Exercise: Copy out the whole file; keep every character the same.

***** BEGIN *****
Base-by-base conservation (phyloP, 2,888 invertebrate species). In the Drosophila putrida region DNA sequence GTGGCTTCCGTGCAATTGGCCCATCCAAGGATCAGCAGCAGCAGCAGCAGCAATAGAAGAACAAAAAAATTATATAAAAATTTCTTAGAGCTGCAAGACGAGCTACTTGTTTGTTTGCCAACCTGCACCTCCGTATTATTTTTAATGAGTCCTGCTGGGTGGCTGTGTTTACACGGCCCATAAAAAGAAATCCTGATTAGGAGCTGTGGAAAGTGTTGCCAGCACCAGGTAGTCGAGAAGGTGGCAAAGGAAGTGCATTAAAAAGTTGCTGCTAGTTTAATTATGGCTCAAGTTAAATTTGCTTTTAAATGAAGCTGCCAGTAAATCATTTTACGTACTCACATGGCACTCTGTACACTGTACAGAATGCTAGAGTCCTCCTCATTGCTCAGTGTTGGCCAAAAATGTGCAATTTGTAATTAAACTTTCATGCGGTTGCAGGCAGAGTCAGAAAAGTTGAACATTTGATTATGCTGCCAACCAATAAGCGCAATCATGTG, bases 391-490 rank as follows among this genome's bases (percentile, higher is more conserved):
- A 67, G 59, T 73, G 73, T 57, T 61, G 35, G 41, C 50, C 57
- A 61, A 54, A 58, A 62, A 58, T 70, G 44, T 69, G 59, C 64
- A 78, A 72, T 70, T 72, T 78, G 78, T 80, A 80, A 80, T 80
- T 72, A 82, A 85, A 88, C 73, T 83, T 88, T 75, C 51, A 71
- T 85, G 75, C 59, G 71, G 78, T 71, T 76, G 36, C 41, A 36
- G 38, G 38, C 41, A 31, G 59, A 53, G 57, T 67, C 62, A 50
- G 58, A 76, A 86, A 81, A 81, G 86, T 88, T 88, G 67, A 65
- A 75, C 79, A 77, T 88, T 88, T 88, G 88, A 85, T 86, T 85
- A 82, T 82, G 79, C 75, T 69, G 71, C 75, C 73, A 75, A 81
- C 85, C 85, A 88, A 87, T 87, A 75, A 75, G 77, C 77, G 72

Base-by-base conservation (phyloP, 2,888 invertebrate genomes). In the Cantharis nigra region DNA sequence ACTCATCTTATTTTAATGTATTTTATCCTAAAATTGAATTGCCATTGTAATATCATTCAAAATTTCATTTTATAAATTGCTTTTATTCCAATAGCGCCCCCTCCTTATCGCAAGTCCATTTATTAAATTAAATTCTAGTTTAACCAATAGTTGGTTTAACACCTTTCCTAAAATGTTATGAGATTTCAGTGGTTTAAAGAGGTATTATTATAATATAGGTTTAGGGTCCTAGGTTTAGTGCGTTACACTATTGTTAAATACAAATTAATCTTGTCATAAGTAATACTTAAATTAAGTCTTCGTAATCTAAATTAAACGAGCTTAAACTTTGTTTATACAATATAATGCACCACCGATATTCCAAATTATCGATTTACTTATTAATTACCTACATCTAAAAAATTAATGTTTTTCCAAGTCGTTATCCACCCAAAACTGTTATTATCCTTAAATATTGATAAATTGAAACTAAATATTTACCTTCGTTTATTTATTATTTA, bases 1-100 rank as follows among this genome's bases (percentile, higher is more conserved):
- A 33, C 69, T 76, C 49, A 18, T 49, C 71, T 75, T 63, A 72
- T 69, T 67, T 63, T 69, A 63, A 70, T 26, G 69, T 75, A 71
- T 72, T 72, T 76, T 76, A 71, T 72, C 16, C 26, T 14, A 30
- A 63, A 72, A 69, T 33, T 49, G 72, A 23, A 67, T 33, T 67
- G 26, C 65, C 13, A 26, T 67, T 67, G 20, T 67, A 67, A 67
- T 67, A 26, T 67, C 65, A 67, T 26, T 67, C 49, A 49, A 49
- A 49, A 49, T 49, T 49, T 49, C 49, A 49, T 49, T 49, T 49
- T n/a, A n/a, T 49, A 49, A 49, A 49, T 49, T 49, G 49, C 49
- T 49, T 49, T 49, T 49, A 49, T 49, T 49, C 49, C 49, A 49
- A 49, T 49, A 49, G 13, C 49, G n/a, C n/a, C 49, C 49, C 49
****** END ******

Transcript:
Base-by-base conservation (phyloP, 2,888 invertebrate species). In the Drosophila putrida region DNA sequence GTGGCTTCCGTGCAATTGGCCCATCCAAGGATCAGCAGCAGCAGCAGCAGCAATAGAAGAACAAAAAAATTATATAAAAATTTCTTAGAGCTGCAAGACGAGCTACTTGTTTGTTTGCCAACCTGCACCTCCGTATTATTTTTAATGAGTCCTGCTGGGTGGCTGTGTTTACACGGCCCATAAAAAGAAATCCTGATTAGGAGCTGTGGAAAGTGTTGCCAGCACCAGGTAGTCGAGAAGGTGGCAAAGGAAGTGCATTAAAAAGTTGCTGCTAGTTTAATTATGGCTCAAGTTAAATTTGCTTTTAAATGAAGCTGCCAGTAAATCATTTTACGTACTCACATGGCACTCTGTACACTGTACAGAATGCTAGAGTCCTCCTCATTGCTCAGTGTTGGCCAAAAATGTGCAATTTGTAATTAAACTTTCATGCGGTTGCAGGCAGAGTCAGAAAAGTTGAACATTTGATTATGCTGCCAACCAATAAGCGCAATCATGTG, bases 391-490 rank as follows among this genome's bases (percentile, higher is more conserved):
- A 67, G 59, T 73, G 73, T 57, T 61, G 35, G 41, C 50, C 57
- A 61, A 54, A 58, A 62, A 58, T 70, G 44, T 69, G 59, C 64
- A 78, A 72, T 70, T 72, T 78, G 78, T 80, A 80, A 80, T 80
- T 72, A 82, A 85, A 88, C 73, T 83, T 88, T 75, C 51, A 71
- T 85, G 75, C 59, G 71, G 78, T 71, T 76, G 36, C 41, A 36
- G 38, G 38, C 41, A 31, G 59, A 53, G 57, T 67, C 62, A 50
- G 58, A 76, A 86, A 81, A 81, G 86, T 88, T 88, G 67, A 65
- A 75, C 79, A 77, T 88, T 88, T 88, G 88, A 85, T 86, T 85
- A 82, T 82, G 79, C 75, T 69, G 71, C 75, C 73, A 75, A 81
- C 85, C 85, A 88, A 87, T 87, A 75, A 75, G 77, C 77, G 72

Base-by-base conservation (phyloP, 2,888 invertebrate genomes). In the Cantharis nigra region DNA sequence ACTCATCTTATTTTAATGTATTTTATCCTAAAATTGAATTGCCATTGTAATATCATTCAAAATTTCATTTTATAAATTGCTTTTATTCCAATAGCGCCCCCTCCTTATCGCAAGTCCATTTATTAAATTAAATTCTAGTTTAACCAATAGTTGGTTTAACACCTTTCCTAAAATGTTATGAGATTTCAGTGGTTTAAAGAGGTATTATTATAATATAGGTTTAGGGTCCTAGGTTTAGTGCGTTACACTATTGTTAAATACAAATTAATCTTGTCATAAGTAATACTTAAATTAAGTCTTCGTAATCTAAATTAAACGAGCTTAAACTTTGTTTATACAATATAATGCACCACCGATATTCCAAATTATCGATTTACTTATTAATTACCTACATCTAAAAAATTAATGTTTTTCCAAGTCGTTATCCACCCAAAACTGTTATTATCCTTAAATATTGATAAATTGAAACTAAATATTTACCTTCGTTTATTTATTATTTA, bases 1-100 rank as follows among this genome's bases (percentile, higher is more conserved):
- A 33, C 69, T 76, C 49, A 18, T 49, C 71, T 75, T 63, A 72
- T 69, T 67, T 63, T 69, A 63, A 70, T 26, G 69, T 75, A 71
- T 72, T 72, T 76, T 76, A 71, T 72, C 16, C 26, T 14, A 30
- A 63, A 72, A 69, T 33, T 49, G 72, A 23, A 67, T 33, T 67
- G 26, C 65, C 13, A 26, T 67, T 67, G 20, T 67, A 67, A 67
- T 67, A 26, T 67, C 65, A 67, T 26, T 67, C 49, A 49, A 49
- A 49, A 49, T 49, T 49, T 49, C 49, A 49, T 49, T 49, T 49
- T n/a, A n/a, T 49, A 49, A 49, A 49, T 49, T 49, G 49, C 49
- T 49, T 49, T 49, T 49, A 49, T 49, T 49, C 49, C 49, A 49
- A 49, T 49, A 49, G 13, C 49, G n/a, C n/a, C 49, C 49, C 49